Contacts in draft - ideally the overdue draft contacts should be prioritised over the not overdue ones
Contacts cancelled

The grouping of the contact types was just done to make it a little easier to read. Similarly I grouped the contact outcomes by similar numbers/totals again just to make it easier to read.  Apologies I had to generalise the actual contact outcome names due to their sensitivity.  It would be useful to see the variation in change between A, B, C and D - however I thought any line graph would look too frightening for non data colleagues to infer anything from which is why A and B were grouped together and C and D. Again E, F and G were grouped together due to small numbers.

Sorry not sure what you're asking with your last question "Are they the totals for 16 months relevant for sorting A, B, C...?"?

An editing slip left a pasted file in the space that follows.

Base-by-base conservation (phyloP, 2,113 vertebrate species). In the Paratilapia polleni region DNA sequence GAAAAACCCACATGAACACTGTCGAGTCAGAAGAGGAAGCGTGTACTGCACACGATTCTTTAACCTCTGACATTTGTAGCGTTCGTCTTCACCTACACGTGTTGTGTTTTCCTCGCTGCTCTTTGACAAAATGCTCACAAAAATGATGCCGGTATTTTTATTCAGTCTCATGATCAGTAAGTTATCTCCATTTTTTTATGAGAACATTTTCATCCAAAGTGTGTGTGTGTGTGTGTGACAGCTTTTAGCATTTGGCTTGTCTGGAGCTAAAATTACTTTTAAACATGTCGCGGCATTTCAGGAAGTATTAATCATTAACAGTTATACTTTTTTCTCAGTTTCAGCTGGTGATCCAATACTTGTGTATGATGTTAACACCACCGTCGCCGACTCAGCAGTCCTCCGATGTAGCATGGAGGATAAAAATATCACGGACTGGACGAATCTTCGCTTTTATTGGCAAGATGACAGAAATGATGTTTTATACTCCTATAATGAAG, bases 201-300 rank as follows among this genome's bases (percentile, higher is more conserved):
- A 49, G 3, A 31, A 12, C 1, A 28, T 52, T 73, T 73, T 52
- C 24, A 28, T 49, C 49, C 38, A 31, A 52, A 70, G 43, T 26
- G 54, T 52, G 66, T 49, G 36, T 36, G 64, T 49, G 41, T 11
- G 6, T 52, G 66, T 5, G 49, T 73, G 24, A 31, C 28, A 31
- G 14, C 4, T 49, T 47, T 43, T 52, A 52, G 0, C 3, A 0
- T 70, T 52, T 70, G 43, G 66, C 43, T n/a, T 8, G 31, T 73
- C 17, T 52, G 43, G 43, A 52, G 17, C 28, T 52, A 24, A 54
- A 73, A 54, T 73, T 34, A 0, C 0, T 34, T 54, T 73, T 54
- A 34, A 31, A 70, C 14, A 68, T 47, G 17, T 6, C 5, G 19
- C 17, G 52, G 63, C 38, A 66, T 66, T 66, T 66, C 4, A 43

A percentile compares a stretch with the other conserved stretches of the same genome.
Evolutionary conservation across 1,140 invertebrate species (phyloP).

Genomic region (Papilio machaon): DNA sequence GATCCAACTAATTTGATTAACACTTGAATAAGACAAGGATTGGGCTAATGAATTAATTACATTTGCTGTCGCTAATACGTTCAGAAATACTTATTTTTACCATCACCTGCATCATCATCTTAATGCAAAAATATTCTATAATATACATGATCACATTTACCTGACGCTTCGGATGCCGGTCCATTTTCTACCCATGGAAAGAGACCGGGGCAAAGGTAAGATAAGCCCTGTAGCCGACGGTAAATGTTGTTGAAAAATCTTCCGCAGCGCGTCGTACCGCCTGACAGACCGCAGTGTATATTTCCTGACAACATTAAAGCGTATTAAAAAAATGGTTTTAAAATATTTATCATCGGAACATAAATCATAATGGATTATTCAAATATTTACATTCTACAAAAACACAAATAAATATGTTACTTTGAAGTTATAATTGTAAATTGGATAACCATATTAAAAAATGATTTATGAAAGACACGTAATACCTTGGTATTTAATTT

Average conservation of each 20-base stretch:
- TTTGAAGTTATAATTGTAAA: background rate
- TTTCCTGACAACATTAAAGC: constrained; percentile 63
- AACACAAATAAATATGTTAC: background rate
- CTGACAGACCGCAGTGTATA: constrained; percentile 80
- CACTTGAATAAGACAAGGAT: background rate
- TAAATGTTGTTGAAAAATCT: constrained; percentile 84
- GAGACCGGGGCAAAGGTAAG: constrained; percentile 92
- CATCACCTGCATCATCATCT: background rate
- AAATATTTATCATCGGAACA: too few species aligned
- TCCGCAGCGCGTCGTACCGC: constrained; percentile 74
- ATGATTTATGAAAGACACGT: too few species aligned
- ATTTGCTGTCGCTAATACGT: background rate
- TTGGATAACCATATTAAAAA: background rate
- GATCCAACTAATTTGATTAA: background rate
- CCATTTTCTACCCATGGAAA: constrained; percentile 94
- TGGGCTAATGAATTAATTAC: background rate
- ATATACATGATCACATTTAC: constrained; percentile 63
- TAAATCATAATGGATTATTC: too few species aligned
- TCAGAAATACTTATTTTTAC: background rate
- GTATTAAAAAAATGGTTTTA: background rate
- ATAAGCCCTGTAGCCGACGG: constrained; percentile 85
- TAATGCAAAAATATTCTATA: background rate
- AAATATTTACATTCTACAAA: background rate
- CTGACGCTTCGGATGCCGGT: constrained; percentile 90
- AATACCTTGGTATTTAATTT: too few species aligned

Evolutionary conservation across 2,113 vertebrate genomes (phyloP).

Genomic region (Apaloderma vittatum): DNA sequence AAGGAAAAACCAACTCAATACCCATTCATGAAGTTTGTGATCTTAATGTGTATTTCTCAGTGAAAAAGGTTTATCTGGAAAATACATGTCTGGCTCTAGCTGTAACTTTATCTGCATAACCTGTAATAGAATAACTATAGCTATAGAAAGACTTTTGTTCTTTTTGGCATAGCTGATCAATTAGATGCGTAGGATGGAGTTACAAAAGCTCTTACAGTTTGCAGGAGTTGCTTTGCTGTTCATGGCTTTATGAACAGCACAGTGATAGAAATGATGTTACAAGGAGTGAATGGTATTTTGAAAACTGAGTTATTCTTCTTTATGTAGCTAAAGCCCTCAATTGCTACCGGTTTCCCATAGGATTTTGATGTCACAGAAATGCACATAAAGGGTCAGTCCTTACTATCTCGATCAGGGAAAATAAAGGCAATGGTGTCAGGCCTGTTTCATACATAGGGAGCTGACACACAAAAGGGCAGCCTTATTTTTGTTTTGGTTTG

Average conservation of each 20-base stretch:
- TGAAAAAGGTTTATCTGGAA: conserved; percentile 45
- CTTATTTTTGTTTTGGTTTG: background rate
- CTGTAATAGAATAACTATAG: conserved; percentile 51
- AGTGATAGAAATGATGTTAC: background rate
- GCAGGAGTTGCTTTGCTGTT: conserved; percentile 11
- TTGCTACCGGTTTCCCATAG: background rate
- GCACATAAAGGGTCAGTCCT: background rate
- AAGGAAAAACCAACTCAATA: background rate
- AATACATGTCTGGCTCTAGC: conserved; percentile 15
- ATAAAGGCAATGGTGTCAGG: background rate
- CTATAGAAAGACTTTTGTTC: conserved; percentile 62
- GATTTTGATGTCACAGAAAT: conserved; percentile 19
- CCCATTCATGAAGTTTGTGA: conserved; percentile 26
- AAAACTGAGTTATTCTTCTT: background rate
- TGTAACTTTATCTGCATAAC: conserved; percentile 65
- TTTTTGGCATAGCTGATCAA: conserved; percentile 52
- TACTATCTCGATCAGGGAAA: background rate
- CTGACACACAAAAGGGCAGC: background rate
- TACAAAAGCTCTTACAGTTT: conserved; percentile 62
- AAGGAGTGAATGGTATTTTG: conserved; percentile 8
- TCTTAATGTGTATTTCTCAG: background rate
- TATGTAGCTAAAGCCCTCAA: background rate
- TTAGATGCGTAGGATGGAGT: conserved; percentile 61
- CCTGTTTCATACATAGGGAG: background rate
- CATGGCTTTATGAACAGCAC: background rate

Thanks,

quetzalc0atl
danz

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Posts: 186
Reply with quote  #4 
A, B, C,... are values of a nominal variable, which by default has no signifficant order. However when we need to display values of a nominal variable (as scale of a graph or as table), in most of cases we have an associated quantitative variable we use for primary sorting purposes. When we deal with a part of a whole situation (as completed contacts), is always a good idea to display the components in order of the values, largest first. Can be the total amount of completed contacts (for whole period) a default order for A, B, C?

jlbriggs

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Posts: 194
Reply with quote  #5